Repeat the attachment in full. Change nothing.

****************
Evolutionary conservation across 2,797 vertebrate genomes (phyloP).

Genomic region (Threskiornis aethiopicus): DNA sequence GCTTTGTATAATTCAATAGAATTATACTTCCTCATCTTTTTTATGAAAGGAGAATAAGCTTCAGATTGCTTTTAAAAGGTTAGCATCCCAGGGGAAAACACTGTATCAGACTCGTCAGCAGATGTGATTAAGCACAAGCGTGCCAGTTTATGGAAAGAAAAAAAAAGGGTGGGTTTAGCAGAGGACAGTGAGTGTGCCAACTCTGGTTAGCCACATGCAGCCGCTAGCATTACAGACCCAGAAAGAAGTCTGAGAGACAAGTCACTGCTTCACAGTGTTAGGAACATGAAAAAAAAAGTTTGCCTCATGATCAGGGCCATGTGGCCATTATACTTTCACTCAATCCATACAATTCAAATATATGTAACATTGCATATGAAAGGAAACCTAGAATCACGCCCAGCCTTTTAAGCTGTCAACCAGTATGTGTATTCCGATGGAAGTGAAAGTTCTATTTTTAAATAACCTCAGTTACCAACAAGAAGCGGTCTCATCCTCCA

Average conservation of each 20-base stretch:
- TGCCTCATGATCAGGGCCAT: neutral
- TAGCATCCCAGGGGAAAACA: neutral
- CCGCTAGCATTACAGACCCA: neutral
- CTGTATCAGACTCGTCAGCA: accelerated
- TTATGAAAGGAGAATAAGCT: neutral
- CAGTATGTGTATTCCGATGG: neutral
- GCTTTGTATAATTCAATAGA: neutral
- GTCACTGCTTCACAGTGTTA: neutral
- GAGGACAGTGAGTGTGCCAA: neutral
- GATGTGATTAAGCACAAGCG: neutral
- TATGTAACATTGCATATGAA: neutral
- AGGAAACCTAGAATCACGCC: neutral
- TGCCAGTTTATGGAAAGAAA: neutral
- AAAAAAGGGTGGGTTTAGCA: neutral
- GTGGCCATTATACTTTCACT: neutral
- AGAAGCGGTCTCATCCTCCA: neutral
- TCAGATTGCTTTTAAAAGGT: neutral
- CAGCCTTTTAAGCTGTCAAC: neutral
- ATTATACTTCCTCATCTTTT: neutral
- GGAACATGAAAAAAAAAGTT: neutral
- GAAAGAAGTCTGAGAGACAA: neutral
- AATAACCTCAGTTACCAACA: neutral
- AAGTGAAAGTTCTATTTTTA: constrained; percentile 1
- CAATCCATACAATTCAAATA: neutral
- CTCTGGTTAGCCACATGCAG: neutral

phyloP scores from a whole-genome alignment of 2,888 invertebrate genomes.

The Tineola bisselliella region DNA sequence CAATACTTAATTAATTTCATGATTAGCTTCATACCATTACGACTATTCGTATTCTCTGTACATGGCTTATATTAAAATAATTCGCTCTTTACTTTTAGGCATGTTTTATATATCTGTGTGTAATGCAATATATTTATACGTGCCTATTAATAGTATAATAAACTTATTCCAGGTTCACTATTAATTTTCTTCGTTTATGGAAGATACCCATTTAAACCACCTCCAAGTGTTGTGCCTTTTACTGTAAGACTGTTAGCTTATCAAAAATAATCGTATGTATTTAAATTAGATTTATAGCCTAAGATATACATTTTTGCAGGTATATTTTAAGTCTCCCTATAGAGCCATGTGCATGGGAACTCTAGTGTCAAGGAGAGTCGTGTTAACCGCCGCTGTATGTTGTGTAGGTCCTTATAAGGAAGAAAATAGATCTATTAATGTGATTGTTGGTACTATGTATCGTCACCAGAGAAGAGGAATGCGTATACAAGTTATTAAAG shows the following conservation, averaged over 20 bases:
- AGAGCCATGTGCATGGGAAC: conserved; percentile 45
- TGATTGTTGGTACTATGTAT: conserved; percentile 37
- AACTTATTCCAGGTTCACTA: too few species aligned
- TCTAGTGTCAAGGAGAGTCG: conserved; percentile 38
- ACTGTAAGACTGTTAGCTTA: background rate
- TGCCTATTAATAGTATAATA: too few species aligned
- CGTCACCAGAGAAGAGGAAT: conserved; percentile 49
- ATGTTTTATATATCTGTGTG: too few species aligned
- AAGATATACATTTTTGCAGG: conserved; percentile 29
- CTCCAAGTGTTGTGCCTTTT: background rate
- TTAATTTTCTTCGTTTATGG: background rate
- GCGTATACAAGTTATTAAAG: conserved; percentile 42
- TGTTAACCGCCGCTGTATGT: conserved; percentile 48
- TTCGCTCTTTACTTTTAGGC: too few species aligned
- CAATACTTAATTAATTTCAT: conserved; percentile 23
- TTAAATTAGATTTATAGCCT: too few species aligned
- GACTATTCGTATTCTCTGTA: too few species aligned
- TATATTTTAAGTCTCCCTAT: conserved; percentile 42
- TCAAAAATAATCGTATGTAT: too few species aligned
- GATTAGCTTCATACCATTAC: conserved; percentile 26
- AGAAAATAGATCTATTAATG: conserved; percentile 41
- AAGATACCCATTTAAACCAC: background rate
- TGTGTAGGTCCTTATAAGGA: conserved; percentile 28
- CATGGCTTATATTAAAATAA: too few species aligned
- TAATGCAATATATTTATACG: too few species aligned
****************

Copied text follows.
Evolutionary conservation across 2,797 vertebrate genomes (phyloP).

Genomic region (Threskiornis aethiopicus): DNA sequence GCTTTGTATAATTCAATAGAATTATACTTCCTCATCTTTTTTATGAAAGGAGAATAAGCTTCAGATTGCTTTTAAAAGGTTAGCATCCCAGGGGAAAACACTGTATCAGACTCGTCAGCAGATGTGATTAAGCACAAGCGTGCCAGTTTATGGAAAGAAAAAAAAAGGGTGGGTTTAGCAGAGGACAGTGAGTGTGCCAACTCTGGTTAGCCACATGCAGCCGCTAGCATTACAGACCCAGAAAGAAGTCTGAGAGACAAGTCACTGCTTCACAGTGTTAGGAACATGAAAAAAAAAGTTTGCCTCATGATCAGGGCCATGTGGCCATTATACTTTCACTCAATCCATACAATTCAAATATATGTAACATTGCATATGAAAGGAAACCTAGAATCACGCCCAGCCTTTTAAGCTGTCAACCAGTATGTGTATTCCGATGGAAGTGAAAGTTCTATTTTTAAATAACCTCAGTTACCAACAAGAAGCGGTCTCATCCTCCA

Average conservation of each 20-base stretch:
- TGCCTCATGATCAGGGCCAT: neutral
- TAGCATCCCAGGGGAAAACA: neutral
- CCGCTAGCATTACAGACCCA: neutral
- CTGTATCAGACTCGTCAGCA: accelerated
- TTATGAAAGGAGAATAAGCT: neutral
- CAGTATGTGTATTCCGATGG: neutral
- GCTTTGTATAATTCAATAGA: neutral
- GTCACTGCTTCACAGTGTTA: neutral
- GAGGACAGTGAGTGTGCCAA: neutral
- GATGTGATTAAGCACAAGCG: neutral
- TATGTAACATTGCATATGAA: neutral
- AGGAAACCTAGAATCACGCC: neutral
- TGCCAGTTTATGGAAAGAAA: neutral
- AAAAAAGGGTGGGTTTAGCA: neutral
- GTGGCCATTATACTTTCACT: neutral
- AGAAGCGGTCTCATCCTCCA: neutral
- TCAGATTGCTTTTAAAAGGT: neutral
- CAGCCTTTTAAGCTGTCAAC: neutral
- ATTATACTTCCTCATCTTTT: neutral
- GGAACATGAAAAAAAAAGTT: neutral
- GAAAGAAGTCTGAGAGACAA: neutral
- AATAACCTCAGTTACCAACA: neutral
- AAGTGAAAGTTCTATTTTTA: constrained; percentile 1
- CAATCCATACAATTCAAATA: neutral
- CTCTGGTTAGCCACATGCAG: neutral

phyloP scores from a whole-genome alignment of 2,888 invertebrate genomes.

The Tineola bisselliella region DNA sequence CAATACTTAATTAATTTCATGATTAGCTTCATACCATTACGACTATTCGTATTCTCTGTACATGGCTTATATTAAAATAATTCGCTCTTTACTTTTAGGCATGTTTTATATATCTGTGTGTAATGCAATATATTTATACGTGCCTATTAATAGTATAATAAACTTATTCCAGGTTCACTATTAATTTTCTTCGTTTATGGAAGATACCCATTTAAACCACCTCCAAGTGTTGTGCCTTTTACTGTAAGACTGTTAGCTTATCAAAAATAATCGTATGTATTTAAATTAGATTTATAGCCTAAGATATACATTTTTGCAGGTATATTTTAAGTCTCCCTATAGAGCCATGTGCATGGGAACTCTAGTGTCAAGGAGAGTCGTGTTAACCGCCGCTGTATGTTGTGTAGGTCCTTATAAGGAAGAAAATAGATCTATTAATGTGATTGTTGGTACTATGTATCGTCACCAGAGAAGAGGAATGCGTATACAAGTTATTAAAG shows the following conservation, averaged over 20 bases:
- AGAGCCATGTGCATGGGAAC: conserved; percentile 45
- TGATTGTTGGTACTATGTAT: conserved; percentile 37
- AACTTATTCCAGGTTCACTA: too few species aligned
- TCTAGTGTCAAGGAGAGTCG: conserved; percentile 38
- ACTGTAAGACTGTTAGCTTA: background rate
- TGCCTATTAATAGTATAATA: too few species aligned
- CGTCACCAGAGAAGAGGAAT: conserved; percentile 49
- ATGTTTTATATATCTGTGTG: too few species aligned
- AAGATATACATTTTTGCAGG: conserved; percentile 29
- CTCCAAGTGTTGTGCCTTTT: background rate
- TTAATTTTCTTCGTTTATGG: background rate
- GCGTATACAAGTTATTAAAG: conserved; percentile 42
- TGTTAACCGCCGCTGTATGT: conserved; percentile 48
- TTCGCTCTTTACTTTTAGGC: too few species aligned
- CAATACTTAATTAATTTCAT: conserved; percentile 23
- TTAAATTAGATTTATAGCCT: too few species aligned
- GACTATTCGTATTCTCTGTA: too few species aligned
- TATATTTTAAGTCTCCCTAT: conserved; percentile 42
- TCAAAAATAATCGTATGTAT: too few species aligned
- GATTAGCTTCATACCATTAC: conserved; percentile 26
- AGAAAATAGATCTATTAATG: conserved; percentile 41
- AAGATACCCATTTAAACCAC: background rate
- TGTGTAGGTCCTTATAAGGA: conserved; percentile 28
- CATGGCTTATATTAAAATAA: too few species aligned
- TAATGCAATATATTTATACG: too few species aligned